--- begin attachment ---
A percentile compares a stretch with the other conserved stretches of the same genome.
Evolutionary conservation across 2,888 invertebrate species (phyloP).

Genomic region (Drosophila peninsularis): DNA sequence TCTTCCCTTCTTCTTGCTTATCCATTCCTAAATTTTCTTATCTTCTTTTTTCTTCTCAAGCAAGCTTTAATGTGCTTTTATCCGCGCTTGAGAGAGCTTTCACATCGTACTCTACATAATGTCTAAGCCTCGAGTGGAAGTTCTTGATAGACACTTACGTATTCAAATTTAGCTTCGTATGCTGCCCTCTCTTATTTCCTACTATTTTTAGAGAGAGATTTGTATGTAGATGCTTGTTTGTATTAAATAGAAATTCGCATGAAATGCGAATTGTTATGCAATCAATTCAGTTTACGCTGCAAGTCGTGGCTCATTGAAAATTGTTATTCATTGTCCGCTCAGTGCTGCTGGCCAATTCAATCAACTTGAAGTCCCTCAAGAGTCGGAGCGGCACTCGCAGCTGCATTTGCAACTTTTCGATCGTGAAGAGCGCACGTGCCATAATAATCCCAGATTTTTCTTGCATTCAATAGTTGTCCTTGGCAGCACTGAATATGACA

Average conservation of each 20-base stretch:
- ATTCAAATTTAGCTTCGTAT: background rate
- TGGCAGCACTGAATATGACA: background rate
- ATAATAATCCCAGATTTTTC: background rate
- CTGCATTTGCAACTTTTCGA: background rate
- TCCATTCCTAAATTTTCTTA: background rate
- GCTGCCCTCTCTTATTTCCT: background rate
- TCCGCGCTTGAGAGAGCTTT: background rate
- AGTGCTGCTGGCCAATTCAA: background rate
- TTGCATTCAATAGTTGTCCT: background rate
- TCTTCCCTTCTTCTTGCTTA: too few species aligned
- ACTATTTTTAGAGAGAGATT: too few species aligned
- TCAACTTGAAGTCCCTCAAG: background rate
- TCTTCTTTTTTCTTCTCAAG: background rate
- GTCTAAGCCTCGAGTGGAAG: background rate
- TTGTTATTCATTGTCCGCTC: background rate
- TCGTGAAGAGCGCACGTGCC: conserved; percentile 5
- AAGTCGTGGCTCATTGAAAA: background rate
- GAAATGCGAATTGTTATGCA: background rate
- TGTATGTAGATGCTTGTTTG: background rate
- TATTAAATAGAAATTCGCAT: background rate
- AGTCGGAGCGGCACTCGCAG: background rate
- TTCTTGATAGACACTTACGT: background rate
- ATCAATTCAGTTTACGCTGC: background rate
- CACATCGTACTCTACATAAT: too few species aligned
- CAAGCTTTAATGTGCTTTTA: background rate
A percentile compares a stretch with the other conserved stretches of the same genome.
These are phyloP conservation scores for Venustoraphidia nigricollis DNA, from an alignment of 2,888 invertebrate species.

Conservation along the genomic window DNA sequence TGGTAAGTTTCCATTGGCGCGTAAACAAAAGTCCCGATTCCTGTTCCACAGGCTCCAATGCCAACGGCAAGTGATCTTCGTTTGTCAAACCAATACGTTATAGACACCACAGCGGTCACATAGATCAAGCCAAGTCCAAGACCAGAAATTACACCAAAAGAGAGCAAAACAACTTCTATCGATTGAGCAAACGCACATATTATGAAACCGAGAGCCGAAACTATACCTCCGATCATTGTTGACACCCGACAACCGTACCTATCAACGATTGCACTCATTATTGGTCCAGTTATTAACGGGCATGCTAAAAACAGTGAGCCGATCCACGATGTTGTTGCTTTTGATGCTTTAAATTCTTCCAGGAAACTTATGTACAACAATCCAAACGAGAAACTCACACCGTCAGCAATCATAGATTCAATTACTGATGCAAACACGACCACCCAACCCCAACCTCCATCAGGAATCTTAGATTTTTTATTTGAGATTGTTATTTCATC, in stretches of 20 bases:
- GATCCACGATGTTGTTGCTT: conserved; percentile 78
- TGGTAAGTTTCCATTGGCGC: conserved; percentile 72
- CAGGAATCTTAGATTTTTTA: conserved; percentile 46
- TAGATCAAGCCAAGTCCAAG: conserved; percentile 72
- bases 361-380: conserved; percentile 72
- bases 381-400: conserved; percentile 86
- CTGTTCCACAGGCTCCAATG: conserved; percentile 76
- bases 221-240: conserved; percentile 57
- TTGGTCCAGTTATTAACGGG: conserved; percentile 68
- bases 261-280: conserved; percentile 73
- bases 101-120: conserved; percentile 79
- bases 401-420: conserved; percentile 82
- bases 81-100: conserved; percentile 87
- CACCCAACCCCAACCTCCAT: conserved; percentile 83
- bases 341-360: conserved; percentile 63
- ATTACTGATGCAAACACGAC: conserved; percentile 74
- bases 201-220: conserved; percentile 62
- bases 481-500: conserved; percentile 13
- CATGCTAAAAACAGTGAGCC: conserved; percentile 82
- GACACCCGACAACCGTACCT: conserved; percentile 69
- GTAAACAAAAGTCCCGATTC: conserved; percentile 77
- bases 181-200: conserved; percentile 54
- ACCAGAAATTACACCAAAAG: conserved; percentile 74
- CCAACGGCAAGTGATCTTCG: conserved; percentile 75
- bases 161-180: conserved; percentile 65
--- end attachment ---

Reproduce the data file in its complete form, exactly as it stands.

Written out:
A percentile compares a stretch with the other conserved stretches of the same genome.
Evolutionary conservation across 2,888 invertebrate species (phyloP).

Genomic region (Drosophila peninsularis): DNA sequence TCTTCCCTTCTTCTTGCTTATCCATTCCTAAATTTTCTTATCTTCTTTTTTCTTCTCAAGCAAGCTTTAATGTGCTTTTATCCGCGCTTGAGAGAGCTTTCACATCGTACTCTACATAATGTCTAAGCCTCGAGTGGAAGTTCTTGATAGACACTTACGTATTCAAATTTAGCTTCGTATGCTGCCCTCTCTTATTTCCTACTATTTTTAGAGAGAGATTTGTATGTAGATGCTTGTTTGTATTAAATAGAAATTCGCATGAAATGCGAATTGTTATGCAATCAATTCAGTTTACGCTGCAAGTCGTGGCTCATTGAAAATTGTTATTCATTGTCCGCTCAGTGCTGCTGGCCAATTCAATCAACTTGAAGTCCCTCAAGAGTCGGAGCGGCACTCGCAGCTGCATTTGCAACTTTTCGATCGTGAAGAGCGCACGTGCCATAATAATCCCAGATTTTTCTTGCATTCAATAGTTGTCCTTGGCAGCACTGAATATGACA

Average conservation of each 20-base stretch:
- ATTCAAATTTAGCTTCGTAT: background rate
- TGGCAGCACTGAATATGACA: background rate
- ATAATAATCCCAGATTTTTC: background rate
- CTGCATTTGCAACTTTTCGA: background rate
- TCCATTCCTAAATTTTCTTA: background rate
- GCTGCCCTCTCTTATTTCCT: background rate
- TCCGCGCTTGAGAGAGCTTT: background rate
- AGTGCTGCTGGCCAATTCAA: background rate
- TTGCATTCAATAGTTGTCCT: background rate
- TCTTCCCTTCTTCTTGCTTA: too few species aligned
- ACTATTTTTAGAGAGAGATT: too few species aligned
- TCAACTTGAAGTCCCTCAAG: background rate
- TCTTCTTTTTTCTTCTCAAG: background rate
- GTCTAAGCCTCGAGTGGAAG: background rate
- TTGTTATTCATTGTCCGCTC: background rate
- TCGTGAAGAGCGCACGTGCC: conserved; percentile 5
- AAGTCGTGGCTCATTGAAAA: background rate
- GAAATGCGAATTGTTATGCA: background rate
- TGTATGTAGATGCTTGTTTG: background rate
- TATTAAATAGAAATTCGCAT: background rate
- AGTCGGAGCGGCACTCGCAG: background rate
- TTCTTGATAGACACTTACGT: background rate
- ATCAATTCAGTTTACGCTGC: background rate
- CACATCGTACTCTACATAAT: too few species aligned
- CAAGCTTTAATGTGCTTTTA: background rate
A percentile compares a stretch with the other conserved stretches of the same genome.
These are phyloP conservation scores for Venustoraphidia nigricollis DNA, from an alignment of 2,888 invertebrate species.

Conservation along the genomic window DNA sequence TGGTAAGTTTCCATTGGCGCGTAAACAAAAGTCCCGATTCCTGTTCCACAGGCTCCAATGCCAACGGCAAGTGATCTTCGTTTGTCAAACCAATACGTTATAGACACCACAGCGGTCACATAGATCAAGCCAAGTCCAAGACCAGAAATTACACCAAAAGAGAGCAAAACAACTTCTATCGATTGAGCAAACGCACATATTATGAAACCGAGAGCCGAAACTATACCTCCGATCATTGTTGACACCCGACAACCGTACCTATCAACGATTGCACTCATTATTGGTCCAGTTATTAACGGGCATGCTAAAAACAGTGAGCCGATCCACGATGTTGTTGCTTTTGATGCTTTAAATTCTTCCAGGAAACTTATGTACAACAATCCAAACGAGAAACTCACACCGTCAGCAATCATAGATTCAATTACTGATGCAAACACGACCACCCAACCCCAACCTCCATCAGGAATCTTAGATTTTTTATTTGAGATTGTTATTTCATC, in stretches of 20 bases:
- GATCCACGATGTTGTTGCTT: conserved; percentile 78
- TGGTAAGTTTCCATTGGCGC: conserved; percentile 72
- CAGGAATCTTAGATTTTTTA: conserved; percentile 46
- TAGATCAAGCCAAGTCCAAG: conserved; percentile 72
- bases 361-380: conserved; percentile 72
- bases 381-400: conserved; percentile 86
- CTGTTCCACAGGCTCCAATG: conserved; percentile 76
- bases 221-240: conserved; percentile 57
- TTGGTCCAGTTATTAACGGG: conserved; percentile 68
- bases 261-280: conserved; percentile 73
- bases 101-120: conserved; percentile 79
- bases 401-420: conserved; percentile 82
- bases 81-100: conserved; percentile 87
- CACCCAACCCCAACCTCCAT: conserved; percentile 83
- bases 341-360: conserved; percentile 63
- ATTACTGATGCAAACACGAC: conserved; percentile 74
- bases 201-220: conserved; percentile 62
- bases 481-500: conserved; percentile 13
- CATGCTAAAAACAGTGAGCC: conserved; percentile 82
- GACACCCGACAACCGTACCT: conserved; percentile 69
- GTAAACAAAAGTCCCGATTC: conserved; percentile 77
- bases 181-200: conserved; percentile 54
- ACCAGAAATTACACCAAAAG: conserved; percentile 74
- CCAACGGCAAGTGATCTTCG: conserved; percentile 75
- bases 161-180: conserved; percentile 65